If a bard (or anyone skilled in Performance) wants to earn a living during downtime without paying for any lifestyle expenses, how long should the performance last?

Chapter 8 in the PHB states the following about Practicing a Profession during downtime activities between adventures:

You can work between adventures, allowing you to maintain a modest lifestyle without having to pay 1 gp per day (see chapter 5 for more information on lifestyle expenses). This benefit lasts as long you continue to practice your profession.

Furthermore, for bards or anyone who is proficient with the Performance skill:

If you have proficiency in the Performance skill and put your performance skill to use during your downtime, you earn enough to support a wealthy lifestyle instead.

The top section on Downtime Activities states:

at least 8 hours of each day must be spent on the downtime activity for the day to count.

Since downtime activities can include crafting or researching, I can totally see how that would require 8 hours of work each day, but performing? 8 hours of performance would equate to non-stop playing and/or singing in a tavern from 6PM to 2AM. That sounds excessive, no?


3 Answers 3


There is much more to a performance than the actual performance itself.

It takes many hours of practice to perfect an art (trust me), not to mention the time it takes to compose or find new music or stories, especially in a world without wide-spread printing or downloads!

And then there is marketing yourself, gaining reputation, finding places that have availability and are willing to take you on and so on.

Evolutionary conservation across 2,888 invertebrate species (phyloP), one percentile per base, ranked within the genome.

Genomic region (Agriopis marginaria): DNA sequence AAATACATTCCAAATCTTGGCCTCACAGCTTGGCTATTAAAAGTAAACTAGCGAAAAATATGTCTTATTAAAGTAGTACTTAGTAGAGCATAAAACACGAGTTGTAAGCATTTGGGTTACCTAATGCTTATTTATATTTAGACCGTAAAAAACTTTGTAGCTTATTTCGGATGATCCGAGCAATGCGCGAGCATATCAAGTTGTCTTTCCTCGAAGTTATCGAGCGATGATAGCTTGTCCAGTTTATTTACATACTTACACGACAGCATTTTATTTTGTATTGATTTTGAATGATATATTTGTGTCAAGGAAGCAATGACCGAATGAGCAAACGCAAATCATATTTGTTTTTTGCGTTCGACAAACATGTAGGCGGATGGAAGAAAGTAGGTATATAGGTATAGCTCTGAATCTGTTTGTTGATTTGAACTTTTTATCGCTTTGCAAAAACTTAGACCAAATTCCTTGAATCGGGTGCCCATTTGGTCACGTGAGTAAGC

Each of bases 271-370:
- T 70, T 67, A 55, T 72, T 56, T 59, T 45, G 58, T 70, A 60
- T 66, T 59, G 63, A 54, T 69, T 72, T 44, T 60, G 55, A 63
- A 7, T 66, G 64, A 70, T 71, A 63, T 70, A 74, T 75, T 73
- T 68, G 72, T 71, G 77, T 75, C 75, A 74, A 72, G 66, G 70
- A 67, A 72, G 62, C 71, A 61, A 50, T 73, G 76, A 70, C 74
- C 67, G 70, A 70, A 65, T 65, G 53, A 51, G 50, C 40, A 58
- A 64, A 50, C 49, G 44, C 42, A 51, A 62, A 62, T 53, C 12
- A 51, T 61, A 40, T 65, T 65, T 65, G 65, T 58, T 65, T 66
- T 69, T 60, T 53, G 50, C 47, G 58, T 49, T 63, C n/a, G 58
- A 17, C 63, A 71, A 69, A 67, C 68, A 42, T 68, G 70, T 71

Earning a living by performance is certainly a full-time job.


It's not about the performer playing for 8 hours non-stop, but keeping up the mood, taking breaks when there aren't many people in the tavern, making a few performances when the customers show him some silver and just rinse and repeat.

You are there when the crowd needs entertainment.


It's worth examining a similar modern day job, bar performers.

This explains it well. One key point is this. "Your job is to sell booze. You're not here for any other reason."

You're there at a bar to sell drinks. You schmooze with the customers, you tell jokes, you ask them to buy you expensive drinks, you take requests, mostly for popular songs that everyone loves.

You're there to get people drunk. It's a job that's common today, and a lot of them do get very tired by the end. But you earn a living, and that's enough.

Maybe it's excessive, but it's not uncommon in the modern era.

Here's an example from a real life person. They work from 7 to 1:45, which is 6 hours and 45 minutes. Plus travel time, that's not that far off.

Use these examples, to see what sort of roleplay you should do for the break.


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